We’re relying on thoughtful comments from the community to help expectant parents narrow down their name decisions. Thank you in advance for sharing your insight!
I would love some help with the name of our third son. Our daughter is named Elowen Aoife Rose, and our son is Atlas Boone. We are now expecting our third child, another son.
We love European names with a nod to nature. Meaning matters to us. Because we’ve spent lots of time in Germany, a German name would be ideal. But we also have Scandinavian/English heritage, and we are open to any strong name that feels right.
Our current list:
- Ansel – except I would rather not repeat initials, so no A or E names
- Hawthorne “Hawk” – more of a runner-up name
- Oberon “Obie”
- Oskar – Oscar is a family name
- Theodore – my daughter’s favorite, but while the meaning is great it feels very traditional
My favorite middle name right now is Holt or possibly Rome.
Some family names include Aaron, Joseph, Robert, and James. We’re open to including a family name, but our top priority is finding a name that flows with his siblings, and a name with a meaning that feels rich and true to us.
We’d love some suggestions on the best combination of names for our new son, maybe with some European flair and maybe even a little quirk, too!
Please read on for my response and leave your thoughtful suggestions in the comments.
Congratulations on your third!
Elowen Aoife Rose and Atlas Boone are both great names with subtle nods to the natural world. The meanings are positive and powerful, but not obvious.
That’s a tough act to follow! But I think you’ve got a good sense of what you want, and a good start on your list.
That said, I’d probably drop Hawthorne, at least with the nickname Hawk. It seems a little too on-the-nose, maybe? And since it’s not your top choice, I suspect you share that hesitation, too.
Oskar, on the other hand, could be perfect! The spelling makes it seem more German/Scandi. “Deer friend” provides an instant tie to nature. But I like the way it sounds like “dear friend,” too. Strength with a dash of sweetness. I’m not sure I can top it!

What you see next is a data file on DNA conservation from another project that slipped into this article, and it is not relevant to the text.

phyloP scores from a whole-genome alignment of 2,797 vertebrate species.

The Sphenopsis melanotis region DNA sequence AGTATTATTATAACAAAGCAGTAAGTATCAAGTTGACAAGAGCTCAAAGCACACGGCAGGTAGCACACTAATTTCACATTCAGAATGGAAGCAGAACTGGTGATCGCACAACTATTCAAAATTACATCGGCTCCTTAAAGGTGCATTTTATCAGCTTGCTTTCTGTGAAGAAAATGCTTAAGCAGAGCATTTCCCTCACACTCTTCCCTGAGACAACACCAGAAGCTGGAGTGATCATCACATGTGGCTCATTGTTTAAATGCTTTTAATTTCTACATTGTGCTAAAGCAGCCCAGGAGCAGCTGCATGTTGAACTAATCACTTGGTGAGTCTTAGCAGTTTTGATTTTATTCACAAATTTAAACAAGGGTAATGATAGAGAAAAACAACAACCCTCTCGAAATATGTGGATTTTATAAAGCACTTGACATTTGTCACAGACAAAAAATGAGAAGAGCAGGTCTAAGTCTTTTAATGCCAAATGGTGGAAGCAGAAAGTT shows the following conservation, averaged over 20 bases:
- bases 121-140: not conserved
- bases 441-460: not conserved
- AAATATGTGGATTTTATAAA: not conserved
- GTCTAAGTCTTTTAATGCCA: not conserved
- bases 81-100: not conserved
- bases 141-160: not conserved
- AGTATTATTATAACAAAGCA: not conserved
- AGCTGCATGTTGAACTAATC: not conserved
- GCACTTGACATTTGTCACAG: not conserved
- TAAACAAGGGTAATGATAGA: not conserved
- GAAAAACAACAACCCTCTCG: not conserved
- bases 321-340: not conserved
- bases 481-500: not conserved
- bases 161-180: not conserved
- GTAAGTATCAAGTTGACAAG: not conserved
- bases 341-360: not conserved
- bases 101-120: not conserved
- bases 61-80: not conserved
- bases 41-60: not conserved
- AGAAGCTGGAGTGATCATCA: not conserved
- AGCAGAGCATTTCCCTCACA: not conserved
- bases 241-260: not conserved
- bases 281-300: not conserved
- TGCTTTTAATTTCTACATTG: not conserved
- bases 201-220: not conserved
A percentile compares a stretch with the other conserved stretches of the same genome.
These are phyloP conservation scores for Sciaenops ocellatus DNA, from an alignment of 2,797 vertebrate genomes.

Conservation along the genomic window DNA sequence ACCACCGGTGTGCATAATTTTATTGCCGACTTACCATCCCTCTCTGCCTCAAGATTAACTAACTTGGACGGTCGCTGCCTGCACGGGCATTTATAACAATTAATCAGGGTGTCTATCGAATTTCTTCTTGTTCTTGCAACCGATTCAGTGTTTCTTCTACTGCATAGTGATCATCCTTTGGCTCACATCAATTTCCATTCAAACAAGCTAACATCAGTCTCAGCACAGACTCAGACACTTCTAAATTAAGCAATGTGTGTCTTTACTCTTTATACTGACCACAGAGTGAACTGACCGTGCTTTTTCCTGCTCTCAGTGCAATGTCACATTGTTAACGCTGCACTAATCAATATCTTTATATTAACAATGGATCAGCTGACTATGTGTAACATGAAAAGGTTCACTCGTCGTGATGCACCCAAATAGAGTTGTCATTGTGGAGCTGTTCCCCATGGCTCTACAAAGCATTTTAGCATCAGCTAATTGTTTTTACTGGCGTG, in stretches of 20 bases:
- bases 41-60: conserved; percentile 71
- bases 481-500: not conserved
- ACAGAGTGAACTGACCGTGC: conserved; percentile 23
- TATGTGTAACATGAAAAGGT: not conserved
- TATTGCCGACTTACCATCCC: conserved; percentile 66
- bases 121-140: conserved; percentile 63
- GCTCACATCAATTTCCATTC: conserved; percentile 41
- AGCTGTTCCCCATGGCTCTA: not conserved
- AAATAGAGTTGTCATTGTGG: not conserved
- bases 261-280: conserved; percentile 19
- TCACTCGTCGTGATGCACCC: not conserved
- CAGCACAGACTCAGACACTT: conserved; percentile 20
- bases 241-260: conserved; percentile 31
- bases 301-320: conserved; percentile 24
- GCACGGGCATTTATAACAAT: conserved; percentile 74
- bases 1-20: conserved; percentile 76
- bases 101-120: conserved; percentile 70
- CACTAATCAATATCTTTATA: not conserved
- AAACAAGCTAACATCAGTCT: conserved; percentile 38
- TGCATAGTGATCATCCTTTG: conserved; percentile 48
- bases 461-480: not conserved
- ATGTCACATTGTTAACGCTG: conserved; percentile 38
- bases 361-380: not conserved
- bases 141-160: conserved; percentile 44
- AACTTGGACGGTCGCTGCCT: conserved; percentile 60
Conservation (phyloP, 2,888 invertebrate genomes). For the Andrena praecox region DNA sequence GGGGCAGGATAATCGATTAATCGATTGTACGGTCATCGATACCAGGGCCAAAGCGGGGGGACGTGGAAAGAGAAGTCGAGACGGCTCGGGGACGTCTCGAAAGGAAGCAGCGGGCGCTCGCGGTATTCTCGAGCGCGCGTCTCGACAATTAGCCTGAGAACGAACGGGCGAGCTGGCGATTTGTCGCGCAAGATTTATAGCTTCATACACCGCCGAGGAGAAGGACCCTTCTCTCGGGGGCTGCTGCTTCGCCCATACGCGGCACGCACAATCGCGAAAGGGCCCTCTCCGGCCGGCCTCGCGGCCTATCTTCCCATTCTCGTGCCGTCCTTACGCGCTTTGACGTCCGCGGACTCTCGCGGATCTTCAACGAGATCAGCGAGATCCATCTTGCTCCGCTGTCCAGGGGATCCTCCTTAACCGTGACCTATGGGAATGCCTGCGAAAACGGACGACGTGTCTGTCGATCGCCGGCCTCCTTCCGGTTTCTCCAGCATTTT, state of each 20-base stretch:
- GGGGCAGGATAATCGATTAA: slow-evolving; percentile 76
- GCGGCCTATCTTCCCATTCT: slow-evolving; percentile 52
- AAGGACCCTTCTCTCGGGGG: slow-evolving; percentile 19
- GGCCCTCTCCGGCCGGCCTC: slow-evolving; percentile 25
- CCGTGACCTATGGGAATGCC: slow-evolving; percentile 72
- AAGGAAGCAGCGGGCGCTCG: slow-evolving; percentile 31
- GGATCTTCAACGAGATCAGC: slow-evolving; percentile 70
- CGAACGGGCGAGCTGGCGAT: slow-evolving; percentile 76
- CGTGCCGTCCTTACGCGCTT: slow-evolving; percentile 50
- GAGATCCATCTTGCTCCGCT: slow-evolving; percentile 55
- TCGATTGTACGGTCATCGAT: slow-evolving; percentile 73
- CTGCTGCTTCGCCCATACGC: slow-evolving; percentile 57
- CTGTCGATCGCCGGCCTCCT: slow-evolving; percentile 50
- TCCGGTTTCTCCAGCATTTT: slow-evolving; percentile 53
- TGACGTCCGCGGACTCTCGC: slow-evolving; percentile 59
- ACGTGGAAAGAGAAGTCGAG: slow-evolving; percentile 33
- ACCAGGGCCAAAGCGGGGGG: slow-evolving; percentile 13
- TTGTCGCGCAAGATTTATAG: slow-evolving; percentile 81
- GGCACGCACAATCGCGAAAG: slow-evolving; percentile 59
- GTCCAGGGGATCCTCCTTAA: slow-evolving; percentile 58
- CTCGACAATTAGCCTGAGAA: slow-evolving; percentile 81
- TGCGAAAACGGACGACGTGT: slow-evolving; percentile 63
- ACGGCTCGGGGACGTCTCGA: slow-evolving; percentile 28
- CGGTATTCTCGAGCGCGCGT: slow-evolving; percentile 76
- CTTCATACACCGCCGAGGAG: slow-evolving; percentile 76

Except Oberon is great, too. It makes me think of Shakespeare. Spell it Auberon, and the AU gives me gold vibes. But, of course, Oberon has an appealing meaning, and it’s a moon of Uranus in the night sky, so lots to love there.
Could it be that Oberon and Oskar represent two extremes? Oskar is much closer to Atlas in terms of familiarity. Yes, you might say “Oskar with a K” quite a few times, but people will get it. Oberon? It’s going to take more effort.
So I’m wondering if a name that falls somewhere between those two poles could work.
We need a strong name with a great meaning, preferably ties to nature. We’re avoiding A and E names. German/Scandi/English origins are preferred. And we’re balancing the familiar with the uncommon. Let’s go!
A BROTHER FOR ELOWEN and ATLAS
Conrad means “brave counsel,” and it hits that spot between familiar and unexpected. Spelling it Konrad is more authentically German/Scandi, but Conrad might be the better choice in American English. I’m wondering, though, if Conrad’s consonant-heavy sound is too much with Elowen and Atlas?
Falk literally means falcon in German, and it sounds a little bit like it, too. Falco is the Italian. Both are probably more familiar as surnames, but they could be really rare given names to consider, too. Hawk made me think of them, but as with Conrad, I wonder if they’re too consonant-forward.
Does it get any luckier than Felix? A name that announces joy and success, Felix flows nicely with Atlas and Elowen.
Falco is a little out there, but Hugo? Solidly traditional and mainstream. Depending on the interpretation, this names means mind, heart, or spirit – powerful associations, all.
Yew trees are rich with symbolism and found across Europe. Names like Yves and Ivon are related. But Ivo might be the most accessible of the bunch, at least in American English.
A famous Scandi name, thanks to the explorer Leif Erikson, Leif means “heir.” While that’s the literal meaning, Leif looks an awful lot like leaf, which seems to make it nature-adjacent. Purists will pronounce it Layf, rhymes with Rafe. But a fair number of Americans will probably default to leaf, like the word. Either way seems rich with potential.
Yes, the name Leo is very common. But it’s also fierce. And Leopold, as a formal name, is delightfully rare. The second syllable of Leopold means brave or bold, which feels nicely auspicious.
This name feels authentically Swedish, though it’s widely accepted that the name first came to Sweden via a German nobleman. Nonetheless, Stellan is an unexpected choice that feels nicely familiar. Maybe it’s the similarity to Stella – and the potential to share that night sky meaning, star. Stellan might also mean calm.
Overall, with Elowen Aoife Rose and Atlas Boone:
- Oskar Hawthorne
- Leif Oberon
- Felix Leopold
- Conrad Holt
Those aren’t in any particular order, of course. At the moment, Leif Oberon is growing on me. But give it five minutes, and I’m sure it will change!